For those wondering about what information the insecure application requests,


The PVA address is the LNP Postal Vote Application organisation’s address in Qld. They note the electorate to gather further information about who is seeking postal votes in an area.

Eg Blair for my electorate, Fisher for your’s and so on.

The warning issued by the Qld Electoral Commission about PVA material

Electoral Commission of Queensland warns voters about political material with postal votes | The Courier Mail

Perhaps PVA are worthy of a Shonky :slight_smile:


Hence the postal vote application is as others have noted being returned directly to the local candidates organisation!

There is zero privacy commitment on the supplied form, either side, or covering letter relevant to the handling of the application from the QLD LNP. The AEC’s privacy statement is included. It’s exceptionally misleading by omission of a similar undertaking/commitment by the party involved. Assume the ALP and others may act in a similar manner. Will wait and see as our other candidates may be low budget as usual, such is the margin of the local member.

The wise one has suggested returning the forms blank in the reply paid envelope, to ensure the full budget for the mail out is met. All prospective candidates should take note, AP will be thrilled at the extra work load.

A further point of concern is that one may not meet the closing date for postal vote applications if reliant on it being processed through an intermediary?


Your ‘wise’ one has inspired me. I shall send off all the reply paid envelopes with any old crap in them. :clap:


‘Any old crap’ could include the how to vote fliers from one of their opponents. :joy:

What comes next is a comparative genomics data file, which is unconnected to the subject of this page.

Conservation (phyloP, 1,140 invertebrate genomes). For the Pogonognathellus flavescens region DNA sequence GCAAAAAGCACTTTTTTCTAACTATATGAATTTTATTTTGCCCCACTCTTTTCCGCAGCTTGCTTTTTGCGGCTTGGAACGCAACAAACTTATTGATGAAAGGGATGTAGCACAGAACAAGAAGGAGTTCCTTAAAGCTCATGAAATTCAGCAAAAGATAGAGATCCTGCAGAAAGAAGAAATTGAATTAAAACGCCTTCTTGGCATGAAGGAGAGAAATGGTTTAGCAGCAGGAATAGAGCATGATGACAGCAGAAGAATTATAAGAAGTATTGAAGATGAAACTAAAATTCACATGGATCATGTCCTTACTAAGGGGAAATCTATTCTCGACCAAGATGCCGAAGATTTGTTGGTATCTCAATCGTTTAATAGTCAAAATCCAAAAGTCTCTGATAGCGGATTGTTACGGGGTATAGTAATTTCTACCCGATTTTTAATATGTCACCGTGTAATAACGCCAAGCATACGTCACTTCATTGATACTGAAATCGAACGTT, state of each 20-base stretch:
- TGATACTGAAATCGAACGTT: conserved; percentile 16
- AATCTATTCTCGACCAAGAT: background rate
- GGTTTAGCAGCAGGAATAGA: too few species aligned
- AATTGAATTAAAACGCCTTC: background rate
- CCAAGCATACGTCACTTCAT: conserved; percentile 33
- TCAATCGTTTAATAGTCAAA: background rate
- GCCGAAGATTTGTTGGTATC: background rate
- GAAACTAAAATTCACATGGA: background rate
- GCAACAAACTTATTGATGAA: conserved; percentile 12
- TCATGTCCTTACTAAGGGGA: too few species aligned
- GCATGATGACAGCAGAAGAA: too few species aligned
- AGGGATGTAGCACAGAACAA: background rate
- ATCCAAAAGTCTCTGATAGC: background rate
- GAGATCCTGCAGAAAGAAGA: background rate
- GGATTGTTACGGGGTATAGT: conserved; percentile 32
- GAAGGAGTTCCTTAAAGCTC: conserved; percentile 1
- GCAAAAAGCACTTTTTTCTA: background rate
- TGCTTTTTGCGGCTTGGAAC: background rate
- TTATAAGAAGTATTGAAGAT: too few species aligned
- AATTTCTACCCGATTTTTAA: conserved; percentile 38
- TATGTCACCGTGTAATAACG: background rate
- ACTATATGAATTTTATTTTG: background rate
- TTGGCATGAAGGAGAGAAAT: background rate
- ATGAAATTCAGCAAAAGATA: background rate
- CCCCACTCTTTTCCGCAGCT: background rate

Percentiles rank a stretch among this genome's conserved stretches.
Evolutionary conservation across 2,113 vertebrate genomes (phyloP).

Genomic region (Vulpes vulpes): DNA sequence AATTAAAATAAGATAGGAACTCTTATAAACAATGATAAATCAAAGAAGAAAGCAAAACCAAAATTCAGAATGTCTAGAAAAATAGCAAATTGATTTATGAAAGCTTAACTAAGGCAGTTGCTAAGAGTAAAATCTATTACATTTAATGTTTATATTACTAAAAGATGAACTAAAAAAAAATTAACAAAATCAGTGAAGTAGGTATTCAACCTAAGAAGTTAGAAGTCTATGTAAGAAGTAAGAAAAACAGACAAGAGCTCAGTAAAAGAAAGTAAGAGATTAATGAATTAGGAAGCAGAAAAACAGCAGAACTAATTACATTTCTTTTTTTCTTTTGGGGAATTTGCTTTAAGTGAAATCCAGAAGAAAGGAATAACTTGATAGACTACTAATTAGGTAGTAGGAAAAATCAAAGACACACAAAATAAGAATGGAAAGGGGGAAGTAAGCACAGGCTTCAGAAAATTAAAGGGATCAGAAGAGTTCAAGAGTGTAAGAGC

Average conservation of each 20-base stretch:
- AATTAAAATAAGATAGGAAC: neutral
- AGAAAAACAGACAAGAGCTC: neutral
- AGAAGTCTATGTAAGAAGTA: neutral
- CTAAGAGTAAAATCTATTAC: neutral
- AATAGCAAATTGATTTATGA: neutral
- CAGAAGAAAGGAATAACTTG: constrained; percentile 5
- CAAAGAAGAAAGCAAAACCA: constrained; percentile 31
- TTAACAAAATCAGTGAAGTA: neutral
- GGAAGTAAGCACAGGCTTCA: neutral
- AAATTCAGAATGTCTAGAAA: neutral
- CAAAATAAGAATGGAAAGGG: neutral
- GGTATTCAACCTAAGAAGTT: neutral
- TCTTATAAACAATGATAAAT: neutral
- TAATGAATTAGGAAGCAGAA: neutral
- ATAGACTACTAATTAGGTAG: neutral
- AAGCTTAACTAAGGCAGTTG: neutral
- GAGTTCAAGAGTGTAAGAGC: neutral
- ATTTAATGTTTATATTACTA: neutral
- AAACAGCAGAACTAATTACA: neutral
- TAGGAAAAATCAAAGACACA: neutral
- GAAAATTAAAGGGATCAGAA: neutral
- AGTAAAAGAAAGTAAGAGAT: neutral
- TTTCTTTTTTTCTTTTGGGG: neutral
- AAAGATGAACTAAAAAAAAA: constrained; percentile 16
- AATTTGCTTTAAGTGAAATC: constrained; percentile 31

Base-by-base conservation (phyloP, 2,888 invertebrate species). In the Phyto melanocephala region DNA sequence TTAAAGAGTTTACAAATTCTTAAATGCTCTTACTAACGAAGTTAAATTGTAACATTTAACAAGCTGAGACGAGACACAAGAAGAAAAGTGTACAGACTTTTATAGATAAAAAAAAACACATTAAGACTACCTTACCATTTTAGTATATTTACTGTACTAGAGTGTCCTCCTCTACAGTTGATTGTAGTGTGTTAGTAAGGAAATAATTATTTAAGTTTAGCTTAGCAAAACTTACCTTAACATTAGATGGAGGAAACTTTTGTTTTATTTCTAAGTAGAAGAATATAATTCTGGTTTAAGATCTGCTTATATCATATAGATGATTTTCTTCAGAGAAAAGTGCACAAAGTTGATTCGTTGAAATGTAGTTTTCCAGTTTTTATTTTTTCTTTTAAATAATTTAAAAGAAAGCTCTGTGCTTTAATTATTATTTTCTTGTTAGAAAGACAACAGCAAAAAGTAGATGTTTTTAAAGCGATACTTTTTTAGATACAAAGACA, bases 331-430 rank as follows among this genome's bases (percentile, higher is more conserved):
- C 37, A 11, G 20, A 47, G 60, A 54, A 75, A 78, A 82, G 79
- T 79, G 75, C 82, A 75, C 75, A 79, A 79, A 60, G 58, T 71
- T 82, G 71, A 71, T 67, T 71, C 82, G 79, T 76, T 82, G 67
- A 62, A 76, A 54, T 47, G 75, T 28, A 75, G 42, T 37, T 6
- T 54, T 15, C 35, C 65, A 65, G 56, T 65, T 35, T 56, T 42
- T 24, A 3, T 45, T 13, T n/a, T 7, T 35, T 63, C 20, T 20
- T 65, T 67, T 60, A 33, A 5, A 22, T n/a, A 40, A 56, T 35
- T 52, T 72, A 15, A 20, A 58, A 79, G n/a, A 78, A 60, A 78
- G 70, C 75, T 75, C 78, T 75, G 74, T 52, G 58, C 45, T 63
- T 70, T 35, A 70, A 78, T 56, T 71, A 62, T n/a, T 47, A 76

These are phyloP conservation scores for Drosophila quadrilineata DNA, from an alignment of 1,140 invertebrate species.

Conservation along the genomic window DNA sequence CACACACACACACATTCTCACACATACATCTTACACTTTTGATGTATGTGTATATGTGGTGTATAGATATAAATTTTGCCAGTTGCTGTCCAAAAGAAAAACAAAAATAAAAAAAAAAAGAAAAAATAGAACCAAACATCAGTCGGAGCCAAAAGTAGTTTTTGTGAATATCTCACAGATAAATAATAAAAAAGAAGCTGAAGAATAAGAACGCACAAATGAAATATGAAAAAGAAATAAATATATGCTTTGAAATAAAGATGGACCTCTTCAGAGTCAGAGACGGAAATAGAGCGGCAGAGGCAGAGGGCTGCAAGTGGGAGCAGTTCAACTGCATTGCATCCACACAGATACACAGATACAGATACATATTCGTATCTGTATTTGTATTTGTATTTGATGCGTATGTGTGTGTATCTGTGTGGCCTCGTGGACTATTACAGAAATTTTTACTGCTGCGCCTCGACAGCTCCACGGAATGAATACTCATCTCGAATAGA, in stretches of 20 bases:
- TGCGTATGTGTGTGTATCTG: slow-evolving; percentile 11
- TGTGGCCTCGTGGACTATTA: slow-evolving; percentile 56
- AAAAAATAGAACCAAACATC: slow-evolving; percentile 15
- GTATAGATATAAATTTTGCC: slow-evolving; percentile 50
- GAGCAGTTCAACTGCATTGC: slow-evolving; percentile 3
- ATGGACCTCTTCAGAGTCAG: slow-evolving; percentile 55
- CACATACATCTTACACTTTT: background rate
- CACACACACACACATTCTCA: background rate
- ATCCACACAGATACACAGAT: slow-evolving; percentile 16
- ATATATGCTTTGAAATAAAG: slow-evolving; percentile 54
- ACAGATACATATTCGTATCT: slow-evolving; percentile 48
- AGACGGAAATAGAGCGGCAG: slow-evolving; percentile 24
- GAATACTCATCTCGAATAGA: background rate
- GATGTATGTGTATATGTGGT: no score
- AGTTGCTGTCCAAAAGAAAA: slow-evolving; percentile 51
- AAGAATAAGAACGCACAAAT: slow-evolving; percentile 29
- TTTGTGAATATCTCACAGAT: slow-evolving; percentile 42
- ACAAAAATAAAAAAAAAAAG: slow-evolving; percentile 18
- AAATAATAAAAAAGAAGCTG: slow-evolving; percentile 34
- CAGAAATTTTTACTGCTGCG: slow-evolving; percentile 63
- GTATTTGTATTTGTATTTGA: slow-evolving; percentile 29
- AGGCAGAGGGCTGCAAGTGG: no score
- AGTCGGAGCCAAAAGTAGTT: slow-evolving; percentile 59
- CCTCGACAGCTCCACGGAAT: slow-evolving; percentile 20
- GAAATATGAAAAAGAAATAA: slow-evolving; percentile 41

Was thinking the same thing just the other day.Certainly a very sensible way of dealing with it


One has to wonder why there is no law preventing this almost-fraudulent behaviour. Oh, wait… it may be slimy but our political ‘servants’ are involved so must be permitted.

I absolutely encourage returning the envelopes. Mine simply contain the blank forms.

In fact, perhaps this is something for @BrendanMays and CHOICE to bring to wider Community and community attention.


The electoral role provides only the most basic personal details. The postal vote application provides a number of additional personal details beyond that what is in the roll.

The actual form is covered by the AEC’s privacy policy and if you send that form in your own envelope to the AEC reply paid address, which MUST be provided on the form somewhere, then everything is fine.

The trap is that forms provided by political parties also come with an reply paid envelope that returns the form (usually) to your local MP who can then view it before sending it to the AEC… and there is no privacy policy covering that non-AEC exposure of the form.


A lot may be said about “integrity” during this election campaign but surely taking political parties out of the loop for postal votes would be a simple change and one that would strengthen the voting system?

Would such a change even have any downsides for the voting system?